In existographies, Alexander Pope (267-211 BE) (1688-1744 ACM) (IQ:180|#108) (ID:3.21|56) (Cattell 1000:82) (PR:4,299|65AE / writer:434) (Choueiri 115:32) (CR:43) (LH:3) (TL:46) was an English philosopher, poet, classics scholar, and quote-smith, noted for 
In adolescence, Pope suffered from Potts disease, which gave him an appearance of a “hunchbacked toad, twisted in body”, as some described him.
Pope, after Shakespeare, he is the second-most quoted author in The Oxford Dictionary of Quotations.
Essay on Man
In 1734, Pope published An Essay on Man, a moral poetry work, wherein he attempt to grapple with the issue of growing scientific knowledge in the face of stagnant religious logic. The three most discussed sections are: “shall gravitation cease when you go by?” (4.128), “Whatever IS, is RIGHT” (1.292), and his ideas about man’s position in the great chain of being (2.33-34).
Pope influenced: Voltaire, John Mill.
Quotes | On
The following are quotes on Pope:
- “Pope’s Essay on Man (1734) is the most beautiful, the most useful, the most sublime didactic poem ever written in any language.”
- — Voltaire (c.1740), Publication
- “In the same year [age 8] in which I began Latin, I made my first commencement in the Greek poet with the Iliad. After I had made some progress in this, my father put Pope's translation into my hands. It was the first English verse I had cared to read, and it became one of the books in which for many years I most delighted: I think I must have read it from twenty to thirty times through. I should not have thought it worthwhile to mention a taste apparently so natural to boyhood, if I had not, as I think, observed that the keen enjoyment of this brilliant specimen of narrative and versification is not so universal with boys, as I should have expected both a priori and from my individual experience. Soon after this time I commenced Euclid, and somewhat later, algebra, still under my father's tuition.”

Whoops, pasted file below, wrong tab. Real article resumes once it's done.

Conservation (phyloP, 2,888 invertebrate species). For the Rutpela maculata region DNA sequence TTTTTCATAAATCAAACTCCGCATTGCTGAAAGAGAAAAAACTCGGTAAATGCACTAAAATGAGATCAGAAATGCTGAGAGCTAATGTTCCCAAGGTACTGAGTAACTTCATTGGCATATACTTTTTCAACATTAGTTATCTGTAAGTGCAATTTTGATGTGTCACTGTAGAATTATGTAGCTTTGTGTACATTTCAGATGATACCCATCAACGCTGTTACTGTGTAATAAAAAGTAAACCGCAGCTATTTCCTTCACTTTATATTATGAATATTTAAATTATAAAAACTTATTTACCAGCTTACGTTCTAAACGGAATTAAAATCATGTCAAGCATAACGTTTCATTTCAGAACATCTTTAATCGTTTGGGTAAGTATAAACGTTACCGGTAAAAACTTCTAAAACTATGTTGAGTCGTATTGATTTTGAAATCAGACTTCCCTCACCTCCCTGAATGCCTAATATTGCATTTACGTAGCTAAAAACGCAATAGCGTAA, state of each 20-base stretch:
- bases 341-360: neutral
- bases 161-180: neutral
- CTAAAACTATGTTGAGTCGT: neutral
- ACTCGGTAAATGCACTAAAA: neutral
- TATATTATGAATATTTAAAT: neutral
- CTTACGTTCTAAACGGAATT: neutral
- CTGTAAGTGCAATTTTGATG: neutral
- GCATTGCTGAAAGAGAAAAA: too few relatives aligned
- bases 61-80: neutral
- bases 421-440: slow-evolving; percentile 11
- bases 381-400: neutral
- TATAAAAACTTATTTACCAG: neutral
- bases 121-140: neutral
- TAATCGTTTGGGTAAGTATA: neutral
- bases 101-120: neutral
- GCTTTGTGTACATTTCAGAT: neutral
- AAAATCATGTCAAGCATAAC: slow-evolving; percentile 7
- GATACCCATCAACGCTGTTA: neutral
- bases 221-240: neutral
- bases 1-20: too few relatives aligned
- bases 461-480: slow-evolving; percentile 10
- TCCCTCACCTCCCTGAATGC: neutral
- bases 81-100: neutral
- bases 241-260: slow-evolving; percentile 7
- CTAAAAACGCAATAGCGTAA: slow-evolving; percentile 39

Quotes | By
The following are quotes:
- “Homer, like most of the Greeks, is thought to have travelled into Egypt, and brought from the Priests there, not only their learning, but their manner of conveying it in fables, and by hieroglyphics. This is necessary to be considered by those who would thoroughly penetrate into the beauty and design of many parts of this author: for whoever reflects that this was the mode of learning in those times, will make no doubt but there are many mysteries both of natural and moral philosophy involved in his fictions, which otherwise in the literal meaning appear too trivial or irrational; and it is but just, when these are not plain or immediately intelligible, to imagine that something of this kind may be hid under them.”
- — Alexander Pope (1720), The Iliad of Homer (§8) 
- Bragg, Melvyn. (2018). “Alexander Pope: In Our Time” (YT), BBC Podcasts, Aug 12.
- Alexander Pope – Hmolpedia 2020.